Riley Sager
July 11, 2017
Reviewed by Marvin P. Vernon

The term “Final Girl” is a movie term referring to the final woman to confront the killer and survive in a slasher/horror movie. It is a well-known cliché that is prevalent in slasher films like Halloween, Friday the 13th and countless others, but in real life it is virtually a non-existent event. Certainly it is common to anyone who has ever seen a slasher film. In the book of the same name by Riley Sager we are invited to contemplate the existence of three final girls and how the events afterward will affect them.

In Final Girls, Quincey Carpenter went to a cabin five years ago with five friends. She becomes the only survivor of a gruesome bloodbath. Before Quincey went through her nightmare, there were previously two similar but different incidents where two other women, Lisa and Samantha, survived a psychotic killer to be the only survivor. The media dubs all three “Final Girls” and, although they never met in person, there is a sense of unity and support between them as members of a club no one wants to be in. Quincy appears to be surviving well with help from her boyfriend and Coop, the police officer who saved her that night and became a sort of guardian for her. However her safety net starts to unravel when Lisa is reported to have committed suicide and Sam shows up on Quincey’s doorstep unannounced and for reasons not clearly apparent.

This sets up what is so far the best thriller to see light in the year of 2016. It is beautifully paced, constantly riveting, and pulls the reader into a tangled relationship that is not clearly revealed until the final chapter. Quincey is both strong in her willingness to survive but also fragile. She does not remember entirely what happened that night and has avoided confronting it, preferring to hide herself in her baking blog and letting her boyfriend and her guardian cop protect her. When Sam arrives it is both welcomed and questioned. Both of them are tough but not totally stable and the reason why Sam has chosen this particular time is constantly on Quincey’s mind. Yet they seem to connect because they went through a similar hell. Sam does indeed have an agenda but what it is will become slowly apparent as various twists and turns occur. Sam seems to be eager to get Quincey to remember the event of five years ago while Quincey feels safe and guarded in her loss of memory. The game between Quincey and Sam deepens while the reader is given flashbacks to Quincey’s horrific night five years ago. These flashbacks gives us more clue to the connection between past, present and the final girls.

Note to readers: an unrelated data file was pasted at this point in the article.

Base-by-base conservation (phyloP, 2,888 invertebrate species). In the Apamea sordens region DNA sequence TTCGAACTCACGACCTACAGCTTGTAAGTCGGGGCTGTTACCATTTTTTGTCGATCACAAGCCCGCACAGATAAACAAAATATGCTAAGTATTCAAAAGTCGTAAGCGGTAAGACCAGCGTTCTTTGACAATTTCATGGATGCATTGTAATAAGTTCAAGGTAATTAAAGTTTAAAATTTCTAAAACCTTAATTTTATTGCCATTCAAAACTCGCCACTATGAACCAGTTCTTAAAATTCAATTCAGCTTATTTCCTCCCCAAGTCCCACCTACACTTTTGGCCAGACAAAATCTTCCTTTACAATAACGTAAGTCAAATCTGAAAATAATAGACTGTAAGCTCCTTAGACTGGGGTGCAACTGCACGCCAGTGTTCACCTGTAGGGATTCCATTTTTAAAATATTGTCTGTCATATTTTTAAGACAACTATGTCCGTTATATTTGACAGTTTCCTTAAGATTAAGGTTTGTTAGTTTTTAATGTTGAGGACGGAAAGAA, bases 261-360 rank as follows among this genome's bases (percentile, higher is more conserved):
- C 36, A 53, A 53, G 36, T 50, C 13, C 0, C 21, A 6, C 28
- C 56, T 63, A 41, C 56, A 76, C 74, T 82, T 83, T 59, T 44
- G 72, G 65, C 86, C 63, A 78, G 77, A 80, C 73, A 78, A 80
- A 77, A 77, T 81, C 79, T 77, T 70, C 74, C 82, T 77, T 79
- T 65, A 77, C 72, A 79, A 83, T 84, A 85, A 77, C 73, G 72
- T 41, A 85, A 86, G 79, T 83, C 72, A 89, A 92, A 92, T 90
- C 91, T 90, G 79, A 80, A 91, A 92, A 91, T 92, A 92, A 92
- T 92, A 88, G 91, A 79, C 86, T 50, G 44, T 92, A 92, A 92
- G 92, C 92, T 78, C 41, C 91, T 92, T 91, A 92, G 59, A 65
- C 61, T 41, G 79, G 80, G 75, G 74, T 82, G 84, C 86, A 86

I cannot overemphasize how deeply this tale of suspense grabbed me. Quincey is a beautifully complex character with levels of conflicts that one would see in anyone who went through such a nightmare. Sam is more of a mystery but she still rings true as one whose past is overwhelming her. The questions forming the mystery are several. What really happened in the death of Lisa? What really happened five years ago at Pine Cottage where Quincy became the only survivor? And what is Sam’s real reason for showing up in Quincey’s life? The answers to these and other questions will probably not be the ones you expect but that is the wonder of a suspense mystery like this.

Final Girls is probably destined to be compared to Gone Girl and The Girl on the Train, but that may be unfair. I became fascinated by both Quincey and Sam in a way I did not in the other two best sellers. The twists and turns of Final Girls came on swift and natural but surprising. It is a clockwork of suspense hitting all the right alarms in your head. I feel comfortable in saying that we are looking as not only the big summer hit but one of the best, if not the best, thriller for 2017.

About Marvin P. Vernon

Marvin P. Vernon runs The Novel Pursuit, a review blog emphasizing horror, mystery and science fiction.